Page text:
Cancer, Bereavement and Work
Martin, N. (2021). Cancer, Bereavement and Work. in: Brown, N. (ed.) Lived Experiences of Ableism in Academia: Strategies for Inclusion in Higher Education Bristol Bristol University Press.
This chapter is an autoethnographic account of losing my twenty-five-year-old son, John, to cancer, returning to work, getting cancer myself and returning to work again after treatment. I do not claim to represent anyone else’s cancer story. Lifesaving interventions left me with some residual physical limitations and compounded psychological impacts arising because I got better when John did not. I tend to minimise my own sickness. Work was more closely aligned to my identity before I acquired the unwanted ‘bereaved mother/cancer survivor’ tag. I consider social and personal construction of identity and sense of self after intersecting traumas. Reflecting on the role my employment plays in my life now, I consider strategies I adopt and ways my employer helps me to function and contribute effectively. Potential usefulness of The Equality Act (2010) and workplace bereavement leave policies is discussed in relation to employees directly or indirectly affected by cancer.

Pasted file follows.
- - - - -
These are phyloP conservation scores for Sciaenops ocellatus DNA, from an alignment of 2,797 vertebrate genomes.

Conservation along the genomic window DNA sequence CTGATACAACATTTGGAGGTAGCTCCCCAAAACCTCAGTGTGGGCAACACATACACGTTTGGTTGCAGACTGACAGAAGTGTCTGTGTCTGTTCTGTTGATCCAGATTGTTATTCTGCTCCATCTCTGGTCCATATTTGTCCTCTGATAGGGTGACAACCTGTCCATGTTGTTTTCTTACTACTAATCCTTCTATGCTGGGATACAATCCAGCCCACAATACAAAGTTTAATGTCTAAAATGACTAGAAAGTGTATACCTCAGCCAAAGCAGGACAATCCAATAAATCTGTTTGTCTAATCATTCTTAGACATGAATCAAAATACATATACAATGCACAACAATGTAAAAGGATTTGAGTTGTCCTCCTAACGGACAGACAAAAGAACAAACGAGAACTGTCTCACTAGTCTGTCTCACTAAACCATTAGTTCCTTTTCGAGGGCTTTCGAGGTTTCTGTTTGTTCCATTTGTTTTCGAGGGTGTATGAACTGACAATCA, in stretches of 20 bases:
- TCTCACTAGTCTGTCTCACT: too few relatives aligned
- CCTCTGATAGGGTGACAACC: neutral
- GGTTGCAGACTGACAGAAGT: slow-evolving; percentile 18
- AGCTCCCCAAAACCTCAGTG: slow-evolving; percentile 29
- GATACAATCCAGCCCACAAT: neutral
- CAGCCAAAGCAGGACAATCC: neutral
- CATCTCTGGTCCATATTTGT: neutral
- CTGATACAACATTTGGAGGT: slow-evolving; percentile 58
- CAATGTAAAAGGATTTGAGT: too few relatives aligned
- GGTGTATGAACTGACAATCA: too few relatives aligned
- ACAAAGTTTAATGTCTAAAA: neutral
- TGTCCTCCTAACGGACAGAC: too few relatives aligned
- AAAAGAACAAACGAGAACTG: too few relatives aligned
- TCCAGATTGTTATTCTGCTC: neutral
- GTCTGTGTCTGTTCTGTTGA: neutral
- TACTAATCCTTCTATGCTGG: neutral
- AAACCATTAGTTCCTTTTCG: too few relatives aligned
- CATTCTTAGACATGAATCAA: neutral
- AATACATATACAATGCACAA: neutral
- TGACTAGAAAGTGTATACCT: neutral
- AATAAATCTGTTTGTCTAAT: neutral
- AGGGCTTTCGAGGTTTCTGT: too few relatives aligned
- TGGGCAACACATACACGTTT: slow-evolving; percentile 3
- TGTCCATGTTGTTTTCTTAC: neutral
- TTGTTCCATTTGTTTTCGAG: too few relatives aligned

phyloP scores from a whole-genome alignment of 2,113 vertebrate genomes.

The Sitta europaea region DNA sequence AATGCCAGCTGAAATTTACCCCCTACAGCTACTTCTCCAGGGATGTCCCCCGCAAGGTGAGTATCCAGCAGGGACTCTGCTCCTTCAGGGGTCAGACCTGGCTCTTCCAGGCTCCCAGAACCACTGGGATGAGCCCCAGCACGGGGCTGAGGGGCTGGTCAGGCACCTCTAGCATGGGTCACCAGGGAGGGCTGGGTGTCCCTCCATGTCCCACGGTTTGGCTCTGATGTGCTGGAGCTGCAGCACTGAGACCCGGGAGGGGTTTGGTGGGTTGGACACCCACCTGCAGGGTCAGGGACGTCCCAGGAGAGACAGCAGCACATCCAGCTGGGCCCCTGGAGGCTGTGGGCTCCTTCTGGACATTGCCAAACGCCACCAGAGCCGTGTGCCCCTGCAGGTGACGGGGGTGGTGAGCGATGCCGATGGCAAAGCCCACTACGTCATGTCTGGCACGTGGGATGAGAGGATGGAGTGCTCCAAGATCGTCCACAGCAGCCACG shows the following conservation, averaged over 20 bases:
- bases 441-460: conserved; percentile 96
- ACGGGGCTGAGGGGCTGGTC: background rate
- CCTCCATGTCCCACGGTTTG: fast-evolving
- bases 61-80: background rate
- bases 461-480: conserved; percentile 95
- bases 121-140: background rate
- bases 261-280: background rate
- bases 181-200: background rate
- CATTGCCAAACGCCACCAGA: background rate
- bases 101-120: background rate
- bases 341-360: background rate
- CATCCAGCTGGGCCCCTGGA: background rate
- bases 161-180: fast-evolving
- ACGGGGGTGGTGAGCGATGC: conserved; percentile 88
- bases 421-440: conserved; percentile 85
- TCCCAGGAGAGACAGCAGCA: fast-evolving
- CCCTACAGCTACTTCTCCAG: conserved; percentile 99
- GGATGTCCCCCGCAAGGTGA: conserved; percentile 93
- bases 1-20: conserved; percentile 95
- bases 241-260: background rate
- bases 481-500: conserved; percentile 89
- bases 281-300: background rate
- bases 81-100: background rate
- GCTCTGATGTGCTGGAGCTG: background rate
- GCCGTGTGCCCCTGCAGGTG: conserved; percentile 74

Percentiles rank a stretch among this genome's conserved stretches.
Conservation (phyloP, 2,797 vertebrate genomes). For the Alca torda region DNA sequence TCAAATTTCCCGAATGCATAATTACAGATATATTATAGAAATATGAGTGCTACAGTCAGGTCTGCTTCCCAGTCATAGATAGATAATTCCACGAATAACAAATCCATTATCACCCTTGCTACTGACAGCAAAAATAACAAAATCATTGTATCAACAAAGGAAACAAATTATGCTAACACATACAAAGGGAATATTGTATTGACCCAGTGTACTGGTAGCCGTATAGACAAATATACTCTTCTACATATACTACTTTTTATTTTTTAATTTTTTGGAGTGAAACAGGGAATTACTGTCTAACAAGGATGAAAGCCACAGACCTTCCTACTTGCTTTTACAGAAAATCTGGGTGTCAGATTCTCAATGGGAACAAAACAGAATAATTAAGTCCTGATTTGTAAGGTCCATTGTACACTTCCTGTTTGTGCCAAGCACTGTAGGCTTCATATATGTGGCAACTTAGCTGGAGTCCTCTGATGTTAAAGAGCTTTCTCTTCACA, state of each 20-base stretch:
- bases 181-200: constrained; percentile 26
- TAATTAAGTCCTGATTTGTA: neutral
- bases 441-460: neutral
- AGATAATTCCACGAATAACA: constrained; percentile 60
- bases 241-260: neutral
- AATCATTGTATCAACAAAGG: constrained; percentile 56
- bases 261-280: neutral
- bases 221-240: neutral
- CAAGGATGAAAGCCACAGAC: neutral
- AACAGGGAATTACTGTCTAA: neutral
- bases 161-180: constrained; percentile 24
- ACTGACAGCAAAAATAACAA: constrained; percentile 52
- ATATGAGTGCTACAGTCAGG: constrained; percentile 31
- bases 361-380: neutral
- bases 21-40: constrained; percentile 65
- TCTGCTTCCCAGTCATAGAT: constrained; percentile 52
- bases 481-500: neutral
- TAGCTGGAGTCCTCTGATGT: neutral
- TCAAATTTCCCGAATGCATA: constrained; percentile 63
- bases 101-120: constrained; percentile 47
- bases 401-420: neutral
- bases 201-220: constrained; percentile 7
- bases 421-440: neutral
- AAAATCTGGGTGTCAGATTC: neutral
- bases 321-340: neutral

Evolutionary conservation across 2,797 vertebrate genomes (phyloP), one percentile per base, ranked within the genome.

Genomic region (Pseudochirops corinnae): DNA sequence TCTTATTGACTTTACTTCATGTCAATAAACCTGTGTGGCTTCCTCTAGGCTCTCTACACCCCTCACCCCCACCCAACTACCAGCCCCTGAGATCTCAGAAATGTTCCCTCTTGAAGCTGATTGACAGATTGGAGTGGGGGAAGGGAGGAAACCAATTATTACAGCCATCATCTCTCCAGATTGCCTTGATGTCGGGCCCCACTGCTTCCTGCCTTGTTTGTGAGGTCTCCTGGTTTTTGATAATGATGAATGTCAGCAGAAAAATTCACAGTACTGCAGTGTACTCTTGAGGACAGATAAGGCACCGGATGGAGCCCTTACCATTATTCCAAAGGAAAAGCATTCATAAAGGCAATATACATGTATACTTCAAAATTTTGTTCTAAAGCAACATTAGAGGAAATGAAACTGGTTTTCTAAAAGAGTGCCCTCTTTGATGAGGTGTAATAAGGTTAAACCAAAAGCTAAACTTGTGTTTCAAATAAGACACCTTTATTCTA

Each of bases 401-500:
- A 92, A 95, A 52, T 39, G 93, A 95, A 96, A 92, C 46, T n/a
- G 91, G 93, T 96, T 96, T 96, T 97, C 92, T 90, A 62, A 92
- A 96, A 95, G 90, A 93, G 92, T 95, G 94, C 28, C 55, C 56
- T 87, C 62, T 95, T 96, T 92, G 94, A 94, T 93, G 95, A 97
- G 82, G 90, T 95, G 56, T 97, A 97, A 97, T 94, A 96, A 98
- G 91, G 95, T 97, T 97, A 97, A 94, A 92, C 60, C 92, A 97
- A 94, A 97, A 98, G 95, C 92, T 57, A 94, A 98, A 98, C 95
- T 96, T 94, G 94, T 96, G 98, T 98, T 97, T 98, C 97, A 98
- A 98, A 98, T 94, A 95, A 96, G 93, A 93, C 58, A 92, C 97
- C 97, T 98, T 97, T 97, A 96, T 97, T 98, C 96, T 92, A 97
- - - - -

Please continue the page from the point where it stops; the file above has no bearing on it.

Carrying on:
|Book title||Lived Experiences of Ableism in Academia: Strategies for Inclusion in Higher Education|
|Publisher||Bristol University Press|
File Access Level
|Place of publication||Bristol|
|25 May 2021|
|Publication process dates|
|Deposited||08 Dec 2020|
|Web address (URL)||https://policy.bristoluniversitypress.co.uk/lived-experiences-of-ableism-in-academia|
This is a post-peer-review, pre-copy edited version of a chapter published in Lived Experiences of Ableism in Academia: Strategies for Inclusion in Higher Education. Details of the definitive published version and how to purchase it are available online at: https://policy.bristoluniversitypress.co.uk/lived-experiences-of-abl...
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